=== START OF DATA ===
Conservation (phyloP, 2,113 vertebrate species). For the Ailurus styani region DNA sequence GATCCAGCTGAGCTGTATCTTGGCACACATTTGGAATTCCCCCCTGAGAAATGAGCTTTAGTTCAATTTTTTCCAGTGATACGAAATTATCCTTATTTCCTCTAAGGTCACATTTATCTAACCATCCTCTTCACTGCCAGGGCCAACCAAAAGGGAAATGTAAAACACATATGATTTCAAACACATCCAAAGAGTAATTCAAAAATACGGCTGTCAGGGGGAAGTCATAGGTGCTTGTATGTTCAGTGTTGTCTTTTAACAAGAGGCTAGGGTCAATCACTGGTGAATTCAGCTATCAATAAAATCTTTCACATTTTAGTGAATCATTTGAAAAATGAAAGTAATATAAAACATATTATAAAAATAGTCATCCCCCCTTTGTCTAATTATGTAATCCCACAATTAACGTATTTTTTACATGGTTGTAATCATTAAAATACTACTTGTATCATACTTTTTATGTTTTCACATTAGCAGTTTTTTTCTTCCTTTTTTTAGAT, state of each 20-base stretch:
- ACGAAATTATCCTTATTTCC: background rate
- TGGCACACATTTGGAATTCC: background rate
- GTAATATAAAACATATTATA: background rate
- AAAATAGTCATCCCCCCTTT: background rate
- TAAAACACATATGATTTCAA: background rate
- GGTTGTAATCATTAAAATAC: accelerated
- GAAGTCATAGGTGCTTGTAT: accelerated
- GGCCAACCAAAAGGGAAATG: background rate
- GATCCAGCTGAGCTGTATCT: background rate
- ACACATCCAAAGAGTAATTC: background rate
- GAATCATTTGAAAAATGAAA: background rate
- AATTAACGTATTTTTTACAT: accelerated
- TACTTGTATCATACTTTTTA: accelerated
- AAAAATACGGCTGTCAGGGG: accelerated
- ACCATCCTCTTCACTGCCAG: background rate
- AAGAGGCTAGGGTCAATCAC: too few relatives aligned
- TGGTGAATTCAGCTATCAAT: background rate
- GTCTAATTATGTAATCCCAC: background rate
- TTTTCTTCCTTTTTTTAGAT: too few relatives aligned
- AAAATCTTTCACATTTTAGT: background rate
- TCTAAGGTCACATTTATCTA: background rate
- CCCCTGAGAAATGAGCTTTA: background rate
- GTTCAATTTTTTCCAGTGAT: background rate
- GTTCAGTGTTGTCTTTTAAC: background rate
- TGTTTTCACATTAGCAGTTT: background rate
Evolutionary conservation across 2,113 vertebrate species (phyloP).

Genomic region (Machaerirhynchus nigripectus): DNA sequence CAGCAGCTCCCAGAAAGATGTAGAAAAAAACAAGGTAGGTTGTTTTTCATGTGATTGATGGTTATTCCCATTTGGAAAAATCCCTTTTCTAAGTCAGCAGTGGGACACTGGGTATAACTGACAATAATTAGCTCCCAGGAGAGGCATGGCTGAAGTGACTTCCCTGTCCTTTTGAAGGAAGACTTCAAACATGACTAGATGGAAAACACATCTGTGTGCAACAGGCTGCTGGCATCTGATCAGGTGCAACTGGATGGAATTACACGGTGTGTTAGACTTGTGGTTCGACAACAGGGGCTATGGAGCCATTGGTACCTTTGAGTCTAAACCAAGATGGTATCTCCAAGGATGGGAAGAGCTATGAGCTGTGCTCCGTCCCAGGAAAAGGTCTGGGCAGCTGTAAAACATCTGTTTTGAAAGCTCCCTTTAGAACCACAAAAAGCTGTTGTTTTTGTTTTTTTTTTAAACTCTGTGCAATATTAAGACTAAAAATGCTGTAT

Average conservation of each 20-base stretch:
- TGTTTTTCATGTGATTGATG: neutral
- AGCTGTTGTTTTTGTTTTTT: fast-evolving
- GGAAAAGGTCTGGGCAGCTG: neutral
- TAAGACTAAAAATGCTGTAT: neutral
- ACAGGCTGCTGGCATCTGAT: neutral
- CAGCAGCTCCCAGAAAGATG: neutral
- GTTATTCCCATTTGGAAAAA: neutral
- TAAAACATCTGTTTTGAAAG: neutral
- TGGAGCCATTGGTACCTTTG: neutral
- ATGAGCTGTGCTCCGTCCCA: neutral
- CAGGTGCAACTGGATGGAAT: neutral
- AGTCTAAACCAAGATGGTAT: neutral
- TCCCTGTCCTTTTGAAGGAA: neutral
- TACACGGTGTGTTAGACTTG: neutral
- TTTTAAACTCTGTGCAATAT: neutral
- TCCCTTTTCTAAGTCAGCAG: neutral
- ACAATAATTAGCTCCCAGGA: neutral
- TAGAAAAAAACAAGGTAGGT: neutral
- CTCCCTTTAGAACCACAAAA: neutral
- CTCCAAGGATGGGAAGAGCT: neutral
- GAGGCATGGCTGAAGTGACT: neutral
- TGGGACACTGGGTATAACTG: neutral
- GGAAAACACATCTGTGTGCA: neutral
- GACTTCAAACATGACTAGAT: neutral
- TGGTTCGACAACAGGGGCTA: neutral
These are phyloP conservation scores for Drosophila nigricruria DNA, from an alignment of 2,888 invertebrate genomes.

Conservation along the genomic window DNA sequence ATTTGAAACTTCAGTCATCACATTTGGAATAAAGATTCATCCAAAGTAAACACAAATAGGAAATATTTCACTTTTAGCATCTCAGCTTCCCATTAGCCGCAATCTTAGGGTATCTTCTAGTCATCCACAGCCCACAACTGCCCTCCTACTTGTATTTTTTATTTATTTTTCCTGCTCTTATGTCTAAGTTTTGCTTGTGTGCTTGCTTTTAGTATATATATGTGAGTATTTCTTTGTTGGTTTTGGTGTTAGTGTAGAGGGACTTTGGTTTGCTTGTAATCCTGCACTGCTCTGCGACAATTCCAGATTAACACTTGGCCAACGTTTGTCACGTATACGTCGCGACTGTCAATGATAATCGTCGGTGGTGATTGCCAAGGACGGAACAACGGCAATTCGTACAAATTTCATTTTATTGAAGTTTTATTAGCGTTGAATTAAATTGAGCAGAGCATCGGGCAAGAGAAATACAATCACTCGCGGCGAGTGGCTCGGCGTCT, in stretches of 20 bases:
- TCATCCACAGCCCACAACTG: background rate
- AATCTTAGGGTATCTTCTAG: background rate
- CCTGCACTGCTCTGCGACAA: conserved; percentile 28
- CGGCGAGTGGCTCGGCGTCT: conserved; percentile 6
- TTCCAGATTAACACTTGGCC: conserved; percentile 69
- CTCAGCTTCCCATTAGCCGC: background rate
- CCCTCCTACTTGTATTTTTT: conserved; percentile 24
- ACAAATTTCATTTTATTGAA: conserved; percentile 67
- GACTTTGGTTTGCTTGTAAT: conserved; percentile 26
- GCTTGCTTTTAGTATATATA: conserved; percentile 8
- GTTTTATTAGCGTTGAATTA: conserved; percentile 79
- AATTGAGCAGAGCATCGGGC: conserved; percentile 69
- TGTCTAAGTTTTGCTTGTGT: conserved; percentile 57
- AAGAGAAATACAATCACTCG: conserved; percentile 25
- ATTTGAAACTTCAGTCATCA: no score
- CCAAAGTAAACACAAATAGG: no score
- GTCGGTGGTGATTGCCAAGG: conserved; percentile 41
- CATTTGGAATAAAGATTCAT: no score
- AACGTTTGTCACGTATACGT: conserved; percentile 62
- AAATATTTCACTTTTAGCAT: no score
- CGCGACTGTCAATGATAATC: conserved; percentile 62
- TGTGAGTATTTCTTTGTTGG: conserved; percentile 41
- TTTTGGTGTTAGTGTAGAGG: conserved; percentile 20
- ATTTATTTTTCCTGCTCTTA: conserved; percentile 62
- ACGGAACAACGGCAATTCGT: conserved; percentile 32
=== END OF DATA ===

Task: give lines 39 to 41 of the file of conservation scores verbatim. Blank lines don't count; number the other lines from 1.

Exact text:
- ATGAGCTGTGCTCCGTCCCA: neutral
- CAGGTGCAACTGGATGGAAT: neutral
- AGTCTAAACCAAGATGGTAT: neutral